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Commander of Indian troops in Kashmir sends war warning to Pakistan
The Associated Press
JAMMU, India (AP) The commander of Indian troops in Kashmir warned Wednesday that if pushed, New Delhi could choose military action against Pakistan's army and Islamic guerrillas. In the most aggressive war signal in years by a military commander, Lt. Gen. R.K. Nanavatty said India "must remain prepared to exercise the military action," and that the capture of Pakistan-controlled Kashmir was "achievable." India and Pakistan, which conducted tit-for-tat nuclear tests in 1998, share the Himalayan region of Kashmir.
"The nuclearization of the subcontinent might have altered the situation, but despite that, the space exists for a limited conventional operation," Nanavatty said.
The military had refrained from such references to war even during the 1999 frontier fighting between Pakistan and India that killed hundreds of soldiers. When asked about the threat that India is in a position to seize Pakistan's northern areas and its part of Kashmir, Gen. Rashid Quereshi, spokesman of Pakistan's military government, said it is not worthy of comment. "They are totally mistaken," he said.
Tensions between the two countries have increased sharply since an Oct. 1 car bombing killed 40 people at the Kashmir state legislature. A group that operates openly in Pakistan claimed responsibility, then denied it weeks later. Indian Prime Minister Atal Bihari Vajpayee wrote President Bush after the bombing, saying Pakistan needed to understand that India's patience is limited.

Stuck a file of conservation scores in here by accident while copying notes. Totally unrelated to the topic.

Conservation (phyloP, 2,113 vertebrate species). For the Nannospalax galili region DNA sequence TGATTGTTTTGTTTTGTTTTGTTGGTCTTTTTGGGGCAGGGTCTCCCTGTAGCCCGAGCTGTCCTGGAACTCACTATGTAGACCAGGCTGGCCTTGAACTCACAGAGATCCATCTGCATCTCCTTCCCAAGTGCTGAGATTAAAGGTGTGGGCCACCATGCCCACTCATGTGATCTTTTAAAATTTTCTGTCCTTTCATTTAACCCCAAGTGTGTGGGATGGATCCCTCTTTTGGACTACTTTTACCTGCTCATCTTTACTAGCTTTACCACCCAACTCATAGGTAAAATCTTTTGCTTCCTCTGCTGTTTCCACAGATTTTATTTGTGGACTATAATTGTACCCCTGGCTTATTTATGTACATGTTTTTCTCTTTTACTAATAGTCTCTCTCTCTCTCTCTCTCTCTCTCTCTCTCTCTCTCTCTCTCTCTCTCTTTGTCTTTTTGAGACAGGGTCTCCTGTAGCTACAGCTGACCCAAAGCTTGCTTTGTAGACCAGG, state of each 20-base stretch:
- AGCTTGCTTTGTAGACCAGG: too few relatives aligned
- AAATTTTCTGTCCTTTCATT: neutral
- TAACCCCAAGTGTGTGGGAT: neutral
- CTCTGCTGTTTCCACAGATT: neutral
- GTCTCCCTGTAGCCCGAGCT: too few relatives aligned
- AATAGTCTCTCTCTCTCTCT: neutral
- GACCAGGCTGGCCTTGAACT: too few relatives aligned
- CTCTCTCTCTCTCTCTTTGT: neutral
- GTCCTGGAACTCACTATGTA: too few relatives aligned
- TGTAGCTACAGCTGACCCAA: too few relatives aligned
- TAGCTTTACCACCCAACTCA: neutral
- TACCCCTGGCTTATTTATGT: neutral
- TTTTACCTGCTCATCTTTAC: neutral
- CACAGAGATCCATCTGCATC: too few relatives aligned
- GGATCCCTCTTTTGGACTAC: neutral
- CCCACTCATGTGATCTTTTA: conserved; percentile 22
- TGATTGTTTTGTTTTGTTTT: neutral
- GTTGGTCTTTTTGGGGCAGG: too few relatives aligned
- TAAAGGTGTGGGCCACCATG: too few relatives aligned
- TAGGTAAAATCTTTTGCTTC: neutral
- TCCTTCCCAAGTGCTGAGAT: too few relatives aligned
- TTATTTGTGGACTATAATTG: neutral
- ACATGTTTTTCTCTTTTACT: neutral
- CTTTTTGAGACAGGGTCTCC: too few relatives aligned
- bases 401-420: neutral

Nanavatty, who commands the more than half a million soldiers in Jammu-Kashmir, was speaking at a seminar in the state's winter capital of Jammu. P.K. Bandopadhyay, spokesman for India's Defense Ministry, said the general's assessment was "theoretically correct." "On the ground we are maintaining strict vigil and restraint. In case any action beyond this is required, it will need the will of the nation and a decision by much higher authorities," he said.
India is fighting a 12-year insurgency by Islamic guerrillas in Jammu-Kashmir, a violent campaign that has claimed tens of thousands of lives. The militants want independence, or merger with Pakistan, for the only mostly Muslim region in Hindu majority India. The two countries have fought two wars over their rival claims to the territory, and a third over Bangladesh's independence from Pakistan.
New Delhi says thousands of Islamic guerrillas are armed, trained and funded by Pakistan. Pakistan says its support for the guerrillas, whom it calls "freedom fighters," is only ideological. Two-thirds of Kashmir is with India and the rest is controlled by Pakistan, but both sides claim it in its entirety.
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